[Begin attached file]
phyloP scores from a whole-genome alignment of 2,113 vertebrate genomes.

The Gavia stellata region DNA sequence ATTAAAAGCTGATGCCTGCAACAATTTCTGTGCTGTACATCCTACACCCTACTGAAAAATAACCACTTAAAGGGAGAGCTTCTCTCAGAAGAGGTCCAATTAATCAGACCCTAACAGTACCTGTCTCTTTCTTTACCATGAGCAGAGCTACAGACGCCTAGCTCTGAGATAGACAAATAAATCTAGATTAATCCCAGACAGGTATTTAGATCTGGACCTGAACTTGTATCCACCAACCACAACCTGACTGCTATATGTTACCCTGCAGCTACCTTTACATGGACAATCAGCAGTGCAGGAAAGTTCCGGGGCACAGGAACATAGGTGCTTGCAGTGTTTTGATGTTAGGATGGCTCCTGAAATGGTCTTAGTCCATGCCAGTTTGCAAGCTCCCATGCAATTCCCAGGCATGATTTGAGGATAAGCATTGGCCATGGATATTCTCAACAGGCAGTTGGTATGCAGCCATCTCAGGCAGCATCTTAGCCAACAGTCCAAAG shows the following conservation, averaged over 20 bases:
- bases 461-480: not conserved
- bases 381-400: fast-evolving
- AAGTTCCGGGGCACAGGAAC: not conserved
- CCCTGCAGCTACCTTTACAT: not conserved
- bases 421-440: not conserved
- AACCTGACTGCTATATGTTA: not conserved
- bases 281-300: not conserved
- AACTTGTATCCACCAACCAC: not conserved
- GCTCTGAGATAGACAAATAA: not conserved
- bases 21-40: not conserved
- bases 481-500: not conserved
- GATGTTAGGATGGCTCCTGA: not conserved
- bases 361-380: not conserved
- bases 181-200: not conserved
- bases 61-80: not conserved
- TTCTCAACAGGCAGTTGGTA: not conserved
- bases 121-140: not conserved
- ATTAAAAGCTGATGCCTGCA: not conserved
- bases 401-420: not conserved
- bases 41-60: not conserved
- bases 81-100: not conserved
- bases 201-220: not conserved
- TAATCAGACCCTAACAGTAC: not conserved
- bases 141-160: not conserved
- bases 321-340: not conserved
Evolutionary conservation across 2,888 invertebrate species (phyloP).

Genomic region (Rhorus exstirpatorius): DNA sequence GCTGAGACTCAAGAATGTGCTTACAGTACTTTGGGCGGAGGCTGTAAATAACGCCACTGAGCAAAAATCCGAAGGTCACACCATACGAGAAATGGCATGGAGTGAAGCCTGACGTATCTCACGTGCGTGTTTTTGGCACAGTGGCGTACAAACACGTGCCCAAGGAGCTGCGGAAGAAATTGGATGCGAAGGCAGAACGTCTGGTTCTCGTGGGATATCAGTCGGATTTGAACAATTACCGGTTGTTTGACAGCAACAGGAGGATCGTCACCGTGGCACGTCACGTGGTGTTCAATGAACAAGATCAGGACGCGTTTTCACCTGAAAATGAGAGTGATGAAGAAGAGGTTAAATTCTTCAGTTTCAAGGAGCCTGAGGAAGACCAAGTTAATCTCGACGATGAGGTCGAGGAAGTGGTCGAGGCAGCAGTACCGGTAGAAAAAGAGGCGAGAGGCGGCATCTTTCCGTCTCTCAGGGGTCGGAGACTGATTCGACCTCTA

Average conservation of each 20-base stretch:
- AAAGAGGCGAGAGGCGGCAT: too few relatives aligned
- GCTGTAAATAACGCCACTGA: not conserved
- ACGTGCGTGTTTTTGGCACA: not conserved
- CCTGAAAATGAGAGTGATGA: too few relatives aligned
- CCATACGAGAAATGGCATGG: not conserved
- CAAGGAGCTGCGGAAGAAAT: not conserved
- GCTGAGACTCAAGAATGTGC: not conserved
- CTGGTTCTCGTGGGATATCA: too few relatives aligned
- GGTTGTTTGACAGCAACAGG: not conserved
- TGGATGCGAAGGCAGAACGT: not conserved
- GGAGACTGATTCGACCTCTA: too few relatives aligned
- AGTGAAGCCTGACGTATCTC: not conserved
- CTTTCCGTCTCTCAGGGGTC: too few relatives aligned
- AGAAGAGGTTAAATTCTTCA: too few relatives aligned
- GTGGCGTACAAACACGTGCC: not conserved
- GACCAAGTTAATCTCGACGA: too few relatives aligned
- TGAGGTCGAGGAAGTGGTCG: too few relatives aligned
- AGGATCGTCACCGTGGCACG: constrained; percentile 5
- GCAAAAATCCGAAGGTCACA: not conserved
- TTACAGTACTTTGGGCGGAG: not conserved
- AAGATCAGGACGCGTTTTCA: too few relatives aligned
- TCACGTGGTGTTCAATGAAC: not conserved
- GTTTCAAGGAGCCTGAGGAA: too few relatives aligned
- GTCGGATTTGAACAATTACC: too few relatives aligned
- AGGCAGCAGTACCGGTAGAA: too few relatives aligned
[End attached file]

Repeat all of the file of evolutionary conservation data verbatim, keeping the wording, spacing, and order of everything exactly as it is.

phyloP scores from a whole-genome alignment of 2,113 vertebrate genomes.

The Gavia stellata region DNA sequence ATTAAAAGCTGATGCCTGCAACAATTTCTGTGCTGTACATCCTACACCCTACTGAAAAATAACCACTTAAAGGGAGAGCTTCTCTCAGAAGAGGTCCAATTAATCAGACCCTAACAGTACCTGTCTCTTTCTTTACCATGAGCAGAGCTACAGACGCCTAGCTCTGAGATAGACAAATAAATCTAGATTAATCCCAGACAGGTATTTAGATCTGGACCTGAACTTGTATCCACCAACCACAACCTGACTGCTATATGTTACCCTGCAGCTACCTTTACATGGACAATCAGCAGTGCAGGAAAGTTCCGGGGCACAGGAACATAGGTGCTTGCAGTGTTTTGATGTTAGGATGGCTCCTGAAATGGTCTTAGTCCATGCCAGTTTGCAAGCTCCCATGCAATTCCCAGGCATGATTTGAGGATAAGCATTGGCCATGGATATTCTCAACAGGCAGTTGGTATGCAGCCATCTCAGGCAGCATCTTAGCCAACAGTCCAAAG shows the following conservation, averaged over 20 bases:
- bases 461-480: not conserved
- bases 381-400: fast-evolving
- AAGTTCCGGGGCACAGGAAC: not conserved
- CCCTGCAGCTACCTTTACAT: not conserved
- bases 421-440: not conserved
- AACCTGACTGCTATATGTTA: not conserved
- bases 281-300: not conserved
- AACTTGTATCCACCAACCAC: not conserved
- GCTCTGAGATAGACAAATAA: not conserved
- bases 21-40: not conserved
- bases 481-500: not conserved
- GATGTTAGGATGGCTCCTGA: not conserved
- bases 361-380: not conserved
- bases 181-200: not conserved
- bases 61-80: not conserved
- TTCTCAACAGGCAGTTGGTA: not conserved
- bases 121-140: not conserved
- ATTAAAAGCTGATGCCTGCA: not conserved
- bases 401-420: not conserved
- bases 41-60: not conserved
- bases 81-100: not conserved
- bases 201-220: not conserved
- TAATCAGACCCTAACAGTAC: not conserved
- bases 141-160: not conserved
- bases 321-340: not conserved
Evolutionary conservation across 2,888 invertebrate species (phyloP).

Genomic region (Rhorus exstirpatorius): DNA sequence GCTGAGACTCAAGAATGTGCTTACAGTACTTTGGGCGGAGGCTGTAAATAACGCCACTGAGCAAAAATCCGAAGGTCACACCATACGAGAAATGGCATGGAGTGAAGCCTGACGTATCTCACGTGCGTGTTTTTGGCACAGTGGCGTACAAACACGTGCCCAAGGAGCTGCGGAAGAAATTGGATGCGAAGGCAGAACGTCTGGTTCTCGTGGGATATCAGTCGGATTTGAACAATTACCGGTTGTTTGACAGCAACAGGAGGATCGTCACCGTGGCACGTCACGTGGTGTTCAATGAACAAGATCAGGACGCGTTTTCACCTGAAAATGAGAGTGATGAAGAAGAGGTTAAATTCTTCAGTTTCAAGGAGCCTGAGGAAGACCAAGTTAATCTCGACGATGAGGTCGAGGAAGTGGTCGAGGCAGCAGTACCGGTAGAAAAAGAGGCGAGAGGCGGCATCTTTCCGTCTCTCAGGGGTCGGAGACTGATTCGACCTCTA

Average conservation of each 20-base stretch:
- AAAGAGGCGAGAGGCGGCAT: too few relatives aligned
- GCTGTAAATAACGCCACTGA: not conserved
- ACGTGCGTGTTTTTGGCACA: not conserved
- CCTGAAAATGAGAGTGATGA: too few relatives aligned
- CCATACGAGAAATGGCATGG: not conserved
- CAAGGAGCTGCGGAAGAAAT: not conserved
- GCTGAGACTCAAGAATGTGC: not conserved
- CTGGTTCTCGTGGGATATCA: too few relatives aligned
- GGTTGTTTGACAGCAACAGG: not conserved
- TGGATGCGAAGGCAGAACGT: not conserved
- GGAGACTGATTCGACCTCTA: too few relatives aligned
- AGTGAAGCCTGACGTATCTC: not conserved
- CTTTCCGTCTCTCAGGGGTC: too few relatives aligned
- AGAAGAGGTTAAATTCTTCA: too few relatives aligned
- GTGGCGTACAAACACGTGCC: not conserved
- GACCAAGTTAATCTCGACGA: too few relatives aligned
- TGAGGTCGAGGAAGTGGTCG: too few relatives aligned
- AGGATCGTCACCGTGGCACG: constrained; percentile 5
- GCAAAAATCCGAAGGTCACA: not conserved
- TTACAGTACTTTGGGCGGAG: not conserved
- AAGATCAGGACGCGTTTTCA: too few relatives aligned
- TCACGTGGTGTTCAATGAAC: not conserved
- GTTTCAAGGAGCCTGAGGAA: too few relatives aligned
- GTCGGATTTGAACAATTACC: too few relatives aligned
- AGGCAGCAGTACCGGTAGAA: too few relatives aligned